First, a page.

February 19, 2020

What Jeff Bezos’ new $165 Million Mansion in LA says about Income Inequality in America.

This morning, I woke up to an article regarding Jeff Bezos’ new $165 million mansion in Beverly Hills and how it broke the record for the most expensive home purchased in Los Angeles.

Bezos’ net worth is $131.3 billion. To him, the price of this house is nothing, which demonstrates the disconnect between billionaires and the financial struggles that many Americans face.

“The 2019 Greater Los Angeles Homeless Count, which showed 58,936 people in Los Angeles County experiencing homelessness, represents a 12% rise from last year’s point-in-time count of 52,765.” ~ Los Angeles Homeless Services Authority

As a resident of LA, this makes me sad and angry, and I don’t understand. I don’t understand how we are not loudly rising up with everything we have to cure the sclerosis actively consuming the wealth of our country. The above stats are just LA County alone. Imagine if we threw San Francisco in there, and Detroit, and Chicago, and New York. Over half a million Americans go to bed homeless every night.


I was born into a family riddled with drug abuse, mental illness, and poverty. Social programs saved my life. We lived off of powdered milk, instant mashed potatoes, and whatever other goodies came in our bag from the food bank. Every few months the power would be shut off because we couldn’t pay the bill. So, at night, my siblings and I would read books we got from the local library by candlelight.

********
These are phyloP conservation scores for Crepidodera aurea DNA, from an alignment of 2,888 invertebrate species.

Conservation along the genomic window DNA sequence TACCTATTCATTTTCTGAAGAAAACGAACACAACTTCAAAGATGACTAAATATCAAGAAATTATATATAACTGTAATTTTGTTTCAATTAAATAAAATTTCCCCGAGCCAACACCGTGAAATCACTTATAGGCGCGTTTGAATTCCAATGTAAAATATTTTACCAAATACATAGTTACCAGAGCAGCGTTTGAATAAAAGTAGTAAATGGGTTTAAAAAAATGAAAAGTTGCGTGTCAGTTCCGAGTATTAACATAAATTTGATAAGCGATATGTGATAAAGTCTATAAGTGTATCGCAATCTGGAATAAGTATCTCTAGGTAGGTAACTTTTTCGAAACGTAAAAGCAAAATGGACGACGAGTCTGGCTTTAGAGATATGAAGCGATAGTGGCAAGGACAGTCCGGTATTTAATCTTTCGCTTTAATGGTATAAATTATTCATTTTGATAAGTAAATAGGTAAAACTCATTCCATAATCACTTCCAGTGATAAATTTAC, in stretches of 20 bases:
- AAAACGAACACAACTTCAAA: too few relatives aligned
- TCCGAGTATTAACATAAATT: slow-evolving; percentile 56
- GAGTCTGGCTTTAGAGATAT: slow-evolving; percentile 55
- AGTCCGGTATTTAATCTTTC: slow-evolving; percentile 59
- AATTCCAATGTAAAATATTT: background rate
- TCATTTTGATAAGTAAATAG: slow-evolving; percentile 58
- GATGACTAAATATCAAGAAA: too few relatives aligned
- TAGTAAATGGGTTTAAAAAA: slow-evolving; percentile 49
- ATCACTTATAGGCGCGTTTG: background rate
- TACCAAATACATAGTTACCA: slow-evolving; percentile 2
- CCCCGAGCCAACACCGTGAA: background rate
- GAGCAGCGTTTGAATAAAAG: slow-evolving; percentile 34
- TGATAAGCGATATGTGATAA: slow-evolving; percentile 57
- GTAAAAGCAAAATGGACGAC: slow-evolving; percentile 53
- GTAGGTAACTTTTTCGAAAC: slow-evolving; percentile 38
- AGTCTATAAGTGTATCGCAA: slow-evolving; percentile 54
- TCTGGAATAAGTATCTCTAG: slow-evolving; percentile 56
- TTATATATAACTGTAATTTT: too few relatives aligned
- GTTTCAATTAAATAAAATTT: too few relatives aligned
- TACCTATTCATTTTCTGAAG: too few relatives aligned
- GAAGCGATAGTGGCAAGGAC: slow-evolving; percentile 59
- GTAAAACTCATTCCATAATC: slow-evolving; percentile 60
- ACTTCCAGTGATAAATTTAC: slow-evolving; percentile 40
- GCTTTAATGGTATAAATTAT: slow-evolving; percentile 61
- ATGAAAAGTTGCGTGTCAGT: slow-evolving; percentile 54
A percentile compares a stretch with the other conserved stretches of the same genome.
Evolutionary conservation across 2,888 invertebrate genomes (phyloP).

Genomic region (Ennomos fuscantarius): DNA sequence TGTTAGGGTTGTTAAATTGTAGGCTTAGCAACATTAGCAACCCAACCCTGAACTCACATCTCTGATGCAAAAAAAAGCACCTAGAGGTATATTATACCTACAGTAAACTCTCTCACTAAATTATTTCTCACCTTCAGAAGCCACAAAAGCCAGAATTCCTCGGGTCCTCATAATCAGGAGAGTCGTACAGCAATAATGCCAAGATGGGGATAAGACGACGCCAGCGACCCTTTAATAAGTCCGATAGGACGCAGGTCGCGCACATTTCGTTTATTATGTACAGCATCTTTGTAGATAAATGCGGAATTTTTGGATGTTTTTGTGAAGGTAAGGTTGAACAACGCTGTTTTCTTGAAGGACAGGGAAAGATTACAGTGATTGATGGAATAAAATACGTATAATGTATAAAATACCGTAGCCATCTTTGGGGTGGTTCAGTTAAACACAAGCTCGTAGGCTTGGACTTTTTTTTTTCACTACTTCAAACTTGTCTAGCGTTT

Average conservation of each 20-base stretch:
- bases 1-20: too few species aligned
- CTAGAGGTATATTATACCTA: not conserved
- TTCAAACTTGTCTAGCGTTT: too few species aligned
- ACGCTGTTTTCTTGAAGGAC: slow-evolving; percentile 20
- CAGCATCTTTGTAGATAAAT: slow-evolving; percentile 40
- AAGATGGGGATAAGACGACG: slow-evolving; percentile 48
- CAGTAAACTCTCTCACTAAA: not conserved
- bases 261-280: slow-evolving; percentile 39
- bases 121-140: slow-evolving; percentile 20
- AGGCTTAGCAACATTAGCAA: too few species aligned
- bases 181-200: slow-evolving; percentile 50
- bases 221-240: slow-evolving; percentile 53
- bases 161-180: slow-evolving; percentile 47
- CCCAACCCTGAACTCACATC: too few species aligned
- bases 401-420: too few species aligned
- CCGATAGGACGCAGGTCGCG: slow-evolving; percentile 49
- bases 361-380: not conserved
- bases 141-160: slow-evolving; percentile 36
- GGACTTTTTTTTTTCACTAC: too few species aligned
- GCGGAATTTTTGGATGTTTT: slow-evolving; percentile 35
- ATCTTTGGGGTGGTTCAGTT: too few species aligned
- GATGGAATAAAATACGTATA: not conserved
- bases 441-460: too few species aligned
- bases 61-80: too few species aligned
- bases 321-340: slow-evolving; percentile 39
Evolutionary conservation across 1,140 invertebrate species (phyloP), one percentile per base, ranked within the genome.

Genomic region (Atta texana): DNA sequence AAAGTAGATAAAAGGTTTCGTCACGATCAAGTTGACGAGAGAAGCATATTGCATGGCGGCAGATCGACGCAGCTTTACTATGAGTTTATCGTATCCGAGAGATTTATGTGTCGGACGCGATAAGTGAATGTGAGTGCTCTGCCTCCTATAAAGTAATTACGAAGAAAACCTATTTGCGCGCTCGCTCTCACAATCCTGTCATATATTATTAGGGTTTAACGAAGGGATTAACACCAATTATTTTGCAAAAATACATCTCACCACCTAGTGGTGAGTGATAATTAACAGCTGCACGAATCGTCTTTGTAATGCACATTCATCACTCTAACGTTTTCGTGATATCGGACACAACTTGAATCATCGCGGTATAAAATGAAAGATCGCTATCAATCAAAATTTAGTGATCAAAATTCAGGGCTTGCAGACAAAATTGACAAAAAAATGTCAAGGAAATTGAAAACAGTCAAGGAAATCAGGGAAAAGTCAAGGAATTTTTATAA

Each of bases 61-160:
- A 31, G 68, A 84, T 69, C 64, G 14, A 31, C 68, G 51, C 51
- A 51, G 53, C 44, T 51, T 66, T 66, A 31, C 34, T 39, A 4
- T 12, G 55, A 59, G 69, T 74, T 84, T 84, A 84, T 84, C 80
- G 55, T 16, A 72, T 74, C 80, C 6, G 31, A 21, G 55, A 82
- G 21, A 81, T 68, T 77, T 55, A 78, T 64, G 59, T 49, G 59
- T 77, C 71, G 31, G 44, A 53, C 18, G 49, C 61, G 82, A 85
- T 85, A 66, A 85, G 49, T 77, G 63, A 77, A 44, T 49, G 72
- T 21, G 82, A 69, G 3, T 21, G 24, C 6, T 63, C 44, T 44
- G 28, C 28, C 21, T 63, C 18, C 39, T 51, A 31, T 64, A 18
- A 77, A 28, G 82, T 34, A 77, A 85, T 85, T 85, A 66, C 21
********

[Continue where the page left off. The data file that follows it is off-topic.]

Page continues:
In kindergarten, I sat in the busy cafeteria just waiting until we were allowed to return to class. One day, a stout, kind-eyed lunch lady wandered up to me and asked if I knew what free lunch was. I was amazed as she escorted me to the line, gave me a card and, smiling, told me I could eat for free any time I wanted. This was my first encounter with pizza, and I was hooked. It is still my favorite food to this day.

When things eventually became unbearable between my mother and her boyfriend, we moved into a local Battered Women’s Shelter where we lived rent-free for a few months. One night, my mom didn’t come home and, after a week, we were placed in foster care. I was seven years old.

I ended up being adopted at 12 by an amazing loving family. I was able to go to college with help from financial aid, and eventually started my own business. Addressing income inequality in the United States needs to be a top priority. We can start by supporting programs and taxes that help assist the less fortunate.

Bernie Sanders and Elizabeth Warren are fighting to implement a Wealth Tax. What does the proposed tax look like? For Sanders, “It would start with a one percent tax on net worth above $32 million for a married couple. That means a married couple with $32.5 million would pay a wealth tax of just $5,000.” Under Warren’s tax, “Households making at least $50 million would pay a 2% tax on every dollar above $50 million and then a 3% tax for every dollar of net worth above $1 billion.” This tax, contrary to what some people believe, would not bankrupt billionaires. This tax would, instead, help to slowly bridge the income gap by offering opportunity through education.

Five of the eight richest men in the world are American: Jeff Bezos, $131.3 billion; Bill Gates, 113.1 billion; Warren Buffett, $89.6 billion; Mark Zuckerberg, $78.0 billion; and Larry Ellison, $69.6 billion. With every passing year, the net worth of each of these five men continues to shoot upward alongside homeless rates and income inequality.

When billionaires like Jeff Bezos drop $165 million on a house without a second thought, we need to stop gawking in amazement and instead start using our voices and votes to stand up against greed.


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